Beyond the Lectionary Text: Galatians 2:1-14
by Heidi De Jonge
To be differentiated as an individual is to be defined and connected at the same time. The principle of self-differentiation comes to us from the family systems theory. Aside from Christ, no human being is completely differentiated. We all, the apostle Paul included, could be plotted somewhere on the scale of differentiation of self. Sometimes we err on the side of connection. We give up what we believe and what we think in order to stay connected to other people. Sometimes we err on the side of definition. We fight dirty or flee with fear because staying healthily connected to the person with whom we disagree seems like too much to bear. As we grow in our differentiation of self, we are more and more able to say what is so for us in ways that do not bully or manipulate, while listening well to others say what is so for them in ways that are respectful and loving. Higher levels of self-differentiation are associated with clarity and calm. I think one could also say that higher levels of self-differentiation are manifested in love, joy, peace, patience, kindness, goodness, faithfulness, gentleness, and self-control.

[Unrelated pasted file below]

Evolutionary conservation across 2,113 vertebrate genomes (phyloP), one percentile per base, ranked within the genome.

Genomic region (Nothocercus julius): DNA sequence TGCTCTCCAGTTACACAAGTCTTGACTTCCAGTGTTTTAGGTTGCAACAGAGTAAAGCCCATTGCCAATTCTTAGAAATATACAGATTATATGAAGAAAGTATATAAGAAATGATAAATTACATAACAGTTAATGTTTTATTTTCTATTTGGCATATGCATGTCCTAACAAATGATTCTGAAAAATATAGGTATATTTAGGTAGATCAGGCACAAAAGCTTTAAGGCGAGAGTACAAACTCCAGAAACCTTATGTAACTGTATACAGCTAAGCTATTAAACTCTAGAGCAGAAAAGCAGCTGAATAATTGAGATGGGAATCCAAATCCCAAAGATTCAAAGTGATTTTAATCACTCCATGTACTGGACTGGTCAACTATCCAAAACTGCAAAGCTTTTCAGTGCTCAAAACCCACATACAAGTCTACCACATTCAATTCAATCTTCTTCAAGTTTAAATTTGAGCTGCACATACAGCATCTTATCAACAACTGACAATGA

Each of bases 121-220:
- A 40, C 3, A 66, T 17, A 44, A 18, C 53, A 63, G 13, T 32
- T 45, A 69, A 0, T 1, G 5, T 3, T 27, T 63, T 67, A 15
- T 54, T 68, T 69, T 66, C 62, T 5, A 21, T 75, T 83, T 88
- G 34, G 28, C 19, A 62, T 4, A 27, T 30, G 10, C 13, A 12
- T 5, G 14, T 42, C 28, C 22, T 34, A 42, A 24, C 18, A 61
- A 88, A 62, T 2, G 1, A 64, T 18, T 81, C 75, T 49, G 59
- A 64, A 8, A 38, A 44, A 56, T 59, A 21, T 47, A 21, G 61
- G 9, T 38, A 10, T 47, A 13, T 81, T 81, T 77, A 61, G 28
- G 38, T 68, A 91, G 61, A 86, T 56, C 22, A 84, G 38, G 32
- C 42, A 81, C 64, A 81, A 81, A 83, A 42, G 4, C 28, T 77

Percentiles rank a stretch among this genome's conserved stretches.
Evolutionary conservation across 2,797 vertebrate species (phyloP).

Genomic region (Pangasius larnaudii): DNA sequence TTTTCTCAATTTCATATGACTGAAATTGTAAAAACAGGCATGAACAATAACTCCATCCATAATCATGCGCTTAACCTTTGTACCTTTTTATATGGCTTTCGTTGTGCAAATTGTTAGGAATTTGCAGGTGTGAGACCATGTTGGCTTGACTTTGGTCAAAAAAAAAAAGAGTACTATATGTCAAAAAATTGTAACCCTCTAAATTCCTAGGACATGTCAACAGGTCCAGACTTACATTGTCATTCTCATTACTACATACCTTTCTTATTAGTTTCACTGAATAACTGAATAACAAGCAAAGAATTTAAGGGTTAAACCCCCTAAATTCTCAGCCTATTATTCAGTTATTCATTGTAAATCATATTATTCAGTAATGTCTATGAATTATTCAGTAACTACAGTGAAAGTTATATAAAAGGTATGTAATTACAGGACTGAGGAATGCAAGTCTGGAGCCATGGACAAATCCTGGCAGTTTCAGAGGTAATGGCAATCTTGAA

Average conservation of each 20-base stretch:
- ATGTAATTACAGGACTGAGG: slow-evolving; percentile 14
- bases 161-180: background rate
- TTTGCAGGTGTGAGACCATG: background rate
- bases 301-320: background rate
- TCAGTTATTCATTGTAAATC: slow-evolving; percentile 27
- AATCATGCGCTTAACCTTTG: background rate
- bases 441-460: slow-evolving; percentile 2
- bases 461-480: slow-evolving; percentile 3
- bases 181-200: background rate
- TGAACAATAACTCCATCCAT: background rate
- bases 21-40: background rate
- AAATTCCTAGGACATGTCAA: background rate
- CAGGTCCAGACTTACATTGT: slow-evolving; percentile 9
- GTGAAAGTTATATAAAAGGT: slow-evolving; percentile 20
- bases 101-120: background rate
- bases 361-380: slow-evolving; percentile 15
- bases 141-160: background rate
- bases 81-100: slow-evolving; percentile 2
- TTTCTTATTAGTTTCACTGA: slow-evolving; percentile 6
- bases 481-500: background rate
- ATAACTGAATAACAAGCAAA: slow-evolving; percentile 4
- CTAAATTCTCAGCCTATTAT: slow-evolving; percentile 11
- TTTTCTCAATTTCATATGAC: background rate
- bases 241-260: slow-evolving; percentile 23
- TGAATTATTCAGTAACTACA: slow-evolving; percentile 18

When I read these writings of a relatively young Paul (Galatians is most likely Paul’s first extant letter), I see an apostle who is growing in his differentiation of self. He is working the angles of self-definition and other-connectedness.